In a very simplistic sense, however, one of the discussions or divides is who is reformist and who is revolutionary. I think this is kind of a false construct or choice in how to view the world. Quite frankly, I think that we are all part of the change process and that all of the different approaches are necessary. Some are more short-term, and some are more long-term; some vehicles speak to some communities more than other communities. Some deliver small victories that are necessary to keep hope and make small improvements in people’s lives.

Whenever any of us takes a position that something else is not of value, or when we think there is only one way, then we continue the dividing among ourselves. We lose power. So, one of the things Seattle offered that I think was really good is the recognition that we don’t all have to be the same, we don’t all have to have the same point of entry, we don’t all have to have the same demands, we don’t all have to have the same message. This is big enough that all of us can fit under it.

But as a result of that, we have not yet figured out a way in which, within that diversity, we all intersect so that our energies can all be focused in a campaign, with particular places in particular times when to really try and dismantle one of these institutions and policies. That’s not necessarily going to happen at one summit, but it’s going to happen throughout.

You’ve seen demonstrations against the IMF, World Bank, and WTO, or G8 meetings, at the World Economic Forum.

On the one hand, they’re great, because we are building the movement and we are redefining the debate and we are putting them on the defensive. Their plans are no longer inevitable. And so I continue to think that we need to struggle to figure out a way in which there is some process that will enable all of our agendas, energies, and resources to intersect in an ongoing way to really, really dismantle or transform one of these institutions or their policies.

The other piece of it goes back down to strategies and tactics. Nonviolence is a strategy. Civil disobedience is a tactic. Direct action is a strategy. Throwing rocks is a tactic. I think there’s a lot of confusion about these things and a lot of unnecessary polarization. For example, in Quebec, the diversity of tactics became a principle. And it was framed in the sense that we want to respect a wide variety of tactics that people engage in. This was fine, but then no strategy was put forward.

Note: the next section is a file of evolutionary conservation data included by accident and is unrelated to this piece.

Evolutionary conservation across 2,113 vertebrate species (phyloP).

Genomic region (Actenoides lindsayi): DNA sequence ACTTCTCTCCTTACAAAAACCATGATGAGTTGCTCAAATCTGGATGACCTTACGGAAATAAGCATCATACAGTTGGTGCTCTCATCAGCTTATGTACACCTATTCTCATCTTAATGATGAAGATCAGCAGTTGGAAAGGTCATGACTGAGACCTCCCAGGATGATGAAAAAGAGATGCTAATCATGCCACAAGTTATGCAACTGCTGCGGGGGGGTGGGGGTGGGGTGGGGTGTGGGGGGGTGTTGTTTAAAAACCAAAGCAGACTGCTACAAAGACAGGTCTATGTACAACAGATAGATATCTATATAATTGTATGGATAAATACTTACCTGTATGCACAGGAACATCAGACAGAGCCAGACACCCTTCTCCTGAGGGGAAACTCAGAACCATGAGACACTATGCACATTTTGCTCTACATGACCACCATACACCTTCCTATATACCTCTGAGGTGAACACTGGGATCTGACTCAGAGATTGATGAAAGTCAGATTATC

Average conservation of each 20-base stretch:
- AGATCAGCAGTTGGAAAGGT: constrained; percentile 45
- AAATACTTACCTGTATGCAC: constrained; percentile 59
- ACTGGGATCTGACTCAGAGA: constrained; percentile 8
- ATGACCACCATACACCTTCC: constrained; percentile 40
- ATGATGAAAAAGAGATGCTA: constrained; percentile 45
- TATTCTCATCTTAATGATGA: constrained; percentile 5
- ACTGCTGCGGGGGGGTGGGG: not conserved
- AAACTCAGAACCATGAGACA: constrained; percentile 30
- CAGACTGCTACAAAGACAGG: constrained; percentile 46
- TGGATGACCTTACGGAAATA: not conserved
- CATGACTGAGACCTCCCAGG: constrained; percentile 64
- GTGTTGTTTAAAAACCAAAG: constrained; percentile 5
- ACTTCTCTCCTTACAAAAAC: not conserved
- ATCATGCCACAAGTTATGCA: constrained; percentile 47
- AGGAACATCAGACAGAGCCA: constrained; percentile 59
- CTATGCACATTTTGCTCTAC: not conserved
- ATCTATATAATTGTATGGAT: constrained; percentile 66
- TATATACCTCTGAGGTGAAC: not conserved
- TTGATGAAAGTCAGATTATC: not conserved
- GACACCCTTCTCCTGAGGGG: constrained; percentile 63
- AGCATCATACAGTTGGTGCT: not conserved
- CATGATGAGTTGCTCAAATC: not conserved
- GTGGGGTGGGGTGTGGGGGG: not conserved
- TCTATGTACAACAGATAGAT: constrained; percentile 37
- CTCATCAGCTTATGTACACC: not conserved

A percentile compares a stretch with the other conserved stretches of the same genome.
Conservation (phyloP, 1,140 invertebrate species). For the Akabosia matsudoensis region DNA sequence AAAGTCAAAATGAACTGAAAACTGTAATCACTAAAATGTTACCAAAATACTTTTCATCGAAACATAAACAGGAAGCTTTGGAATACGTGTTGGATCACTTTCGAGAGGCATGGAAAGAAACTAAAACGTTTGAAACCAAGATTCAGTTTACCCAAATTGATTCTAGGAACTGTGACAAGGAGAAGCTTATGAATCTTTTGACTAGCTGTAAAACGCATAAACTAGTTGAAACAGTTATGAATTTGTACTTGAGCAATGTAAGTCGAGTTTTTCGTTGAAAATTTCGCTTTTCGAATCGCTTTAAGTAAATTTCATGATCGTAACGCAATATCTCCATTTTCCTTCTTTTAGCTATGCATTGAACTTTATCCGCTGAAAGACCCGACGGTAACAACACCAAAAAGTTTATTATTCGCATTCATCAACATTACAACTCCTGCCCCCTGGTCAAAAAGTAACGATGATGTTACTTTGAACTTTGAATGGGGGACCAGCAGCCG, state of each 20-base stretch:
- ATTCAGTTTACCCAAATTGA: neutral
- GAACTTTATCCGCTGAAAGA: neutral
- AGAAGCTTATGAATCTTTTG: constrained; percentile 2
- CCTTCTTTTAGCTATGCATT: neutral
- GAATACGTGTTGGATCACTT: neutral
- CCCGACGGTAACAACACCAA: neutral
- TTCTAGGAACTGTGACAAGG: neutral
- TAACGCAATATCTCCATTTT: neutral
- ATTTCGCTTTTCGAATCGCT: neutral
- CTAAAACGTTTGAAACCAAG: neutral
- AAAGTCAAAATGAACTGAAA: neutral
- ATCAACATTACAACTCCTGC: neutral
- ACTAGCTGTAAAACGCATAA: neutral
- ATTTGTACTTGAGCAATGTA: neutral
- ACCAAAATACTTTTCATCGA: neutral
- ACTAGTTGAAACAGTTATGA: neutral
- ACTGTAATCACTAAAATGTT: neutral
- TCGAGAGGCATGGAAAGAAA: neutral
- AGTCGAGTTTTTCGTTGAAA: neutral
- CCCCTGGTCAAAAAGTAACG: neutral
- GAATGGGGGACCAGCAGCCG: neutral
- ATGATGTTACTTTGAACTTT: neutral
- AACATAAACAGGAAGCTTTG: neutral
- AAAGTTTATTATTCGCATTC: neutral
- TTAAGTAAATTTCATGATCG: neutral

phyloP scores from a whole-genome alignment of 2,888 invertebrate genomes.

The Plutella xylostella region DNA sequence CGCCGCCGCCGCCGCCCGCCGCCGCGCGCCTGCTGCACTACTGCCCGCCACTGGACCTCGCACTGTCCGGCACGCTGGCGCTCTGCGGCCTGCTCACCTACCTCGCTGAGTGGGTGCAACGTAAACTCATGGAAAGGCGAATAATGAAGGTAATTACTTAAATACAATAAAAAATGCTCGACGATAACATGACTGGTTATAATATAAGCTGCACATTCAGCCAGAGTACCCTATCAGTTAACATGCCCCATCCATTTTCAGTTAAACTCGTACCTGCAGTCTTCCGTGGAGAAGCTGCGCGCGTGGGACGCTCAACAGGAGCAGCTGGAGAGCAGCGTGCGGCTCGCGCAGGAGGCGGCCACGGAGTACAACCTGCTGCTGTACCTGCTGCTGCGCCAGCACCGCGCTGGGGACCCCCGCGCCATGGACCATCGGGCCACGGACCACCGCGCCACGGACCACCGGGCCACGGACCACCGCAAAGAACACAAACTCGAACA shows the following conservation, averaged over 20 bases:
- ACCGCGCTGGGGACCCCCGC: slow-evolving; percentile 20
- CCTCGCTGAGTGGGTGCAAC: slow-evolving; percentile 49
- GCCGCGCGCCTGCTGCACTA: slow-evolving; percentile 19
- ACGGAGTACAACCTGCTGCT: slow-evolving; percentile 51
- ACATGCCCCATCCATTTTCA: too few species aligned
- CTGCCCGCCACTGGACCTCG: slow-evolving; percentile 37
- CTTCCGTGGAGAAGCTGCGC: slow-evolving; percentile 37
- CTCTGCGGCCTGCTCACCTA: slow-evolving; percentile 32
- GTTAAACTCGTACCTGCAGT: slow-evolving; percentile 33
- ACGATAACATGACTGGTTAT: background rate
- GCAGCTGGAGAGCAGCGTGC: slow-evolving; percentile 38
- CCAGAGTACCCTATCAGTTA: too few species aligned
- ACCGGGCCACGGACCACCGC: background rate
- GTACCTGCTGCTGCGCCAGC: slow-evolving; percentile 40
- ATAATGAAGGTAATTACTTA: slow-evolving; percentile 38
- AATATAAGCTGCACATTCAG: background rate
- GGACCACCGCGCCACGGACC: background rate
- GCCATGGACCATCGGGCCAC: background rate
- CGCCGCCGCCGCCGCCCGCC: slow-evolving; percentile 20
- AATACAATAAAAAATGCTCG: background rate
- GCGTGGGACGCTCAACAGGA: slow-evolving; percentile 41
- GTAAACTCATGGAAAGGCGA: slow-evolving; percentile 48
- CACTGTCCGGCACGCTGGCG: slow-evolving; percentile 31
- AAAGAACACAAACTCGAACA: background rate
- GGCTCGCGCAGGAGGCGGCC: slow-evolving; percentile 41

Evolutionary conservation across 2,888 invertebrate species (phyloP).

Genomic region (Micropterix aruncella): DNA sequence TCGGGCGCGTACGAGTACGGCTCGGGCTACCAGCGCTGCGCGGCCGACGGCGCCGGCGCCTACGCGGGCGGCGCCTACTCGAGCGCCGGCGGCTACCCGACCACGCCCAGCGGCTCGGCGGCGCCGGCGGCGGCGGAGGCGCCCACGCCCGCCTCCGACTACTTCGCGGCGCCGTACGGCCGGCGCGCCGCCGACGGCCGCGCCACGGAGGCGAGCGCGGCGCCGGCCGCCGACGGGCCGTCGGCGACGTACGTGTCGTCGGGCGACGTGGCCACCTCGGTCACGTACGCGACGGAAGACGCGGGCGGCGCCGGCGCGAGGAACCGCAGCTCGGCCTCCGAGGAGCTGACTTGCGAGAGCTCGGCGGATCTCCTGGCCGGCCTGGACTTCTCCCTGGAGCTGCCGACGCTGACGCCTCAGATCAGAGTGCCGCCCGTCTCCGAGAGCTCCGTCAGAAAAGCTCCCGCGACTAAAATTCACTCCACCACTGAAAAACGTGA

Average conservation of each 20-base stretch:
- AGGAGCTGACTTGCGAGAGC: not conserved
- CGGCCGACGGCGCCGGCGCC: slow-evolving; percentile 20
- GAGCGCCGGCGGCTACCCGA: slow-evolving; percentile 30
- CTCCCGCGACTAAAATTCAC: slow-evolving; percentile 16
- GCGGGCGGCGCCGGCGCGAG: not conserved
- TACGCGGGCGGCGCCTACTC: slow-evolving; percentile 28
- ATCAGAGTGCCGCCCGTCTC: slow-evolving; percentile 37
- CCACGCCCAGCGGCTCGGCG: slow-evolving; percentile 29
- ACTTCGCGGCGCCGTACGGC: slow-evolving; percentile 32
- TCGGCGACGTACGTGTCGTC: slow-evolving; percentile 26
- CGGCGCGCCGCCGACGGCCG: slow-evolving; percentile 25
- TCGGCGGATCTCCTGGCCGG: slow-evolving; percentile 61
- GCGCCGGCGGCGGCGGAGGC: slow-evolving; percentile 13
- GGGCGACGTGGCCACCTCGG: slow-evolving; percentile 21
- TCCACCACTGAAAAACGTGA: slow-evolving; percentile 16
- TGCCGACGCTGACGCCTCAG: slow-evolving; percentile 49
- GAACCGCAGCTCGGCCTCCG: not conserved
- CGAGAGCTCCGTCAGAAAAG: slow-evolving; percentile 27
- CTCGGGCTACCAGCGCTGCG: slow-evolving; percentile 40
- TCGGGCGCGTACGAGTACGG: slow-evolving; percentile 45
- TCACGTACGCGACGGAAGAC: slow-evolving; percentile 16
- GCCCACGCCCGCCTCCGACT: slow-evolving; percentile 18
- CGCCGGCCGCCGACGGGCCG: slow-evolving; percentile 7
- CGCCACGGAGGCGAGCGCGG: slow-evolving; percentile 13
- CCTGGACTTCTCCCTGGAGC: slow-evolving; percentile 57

I guess my biggest thing is that as people who are trying to create a new world, I do believe we have to dismantle or transform the old order to do that; I just fundamentally don’t believe it will ever serve our interests as it’s currently constructed. I recognize that what we are doing is inherently political, and we have to engage the political system. Again, every time we pit each other against each other we lose our power.

On the tactical question, I think a lot of what happened in Quebec was fabulous. I think it was one moment in which you saw tremendous solidarity across a broad range of interests, but we sacrificed having a plan and a goal. So while it was a very liberating experience, we could have been so much more effective had we had a real plan that people were trained and prepared to do.

In Quebec there was not a lot of emphasis on training and preparation. The more prepared you are, the more likely you are to sustain your action. And you didn’t see anybody really holding ground in Quebec. You saw a fluid dance of ebbing and flowing. It was fine, it was beautiful for what it was, it was a beautiful dance. We took space, but we never really moved forward. Our impact was limited.

This whole question of tactics has continued to evolve. I think the question of tactics cannot be completely separated from state repression. If you look at history, whenever movements have begun to increase their militancy in terms of the tactics they use, whether it be rock throwing to breaking windows, Molotov cocktails to street fighting, to bombs to guns, whatever, we always lose.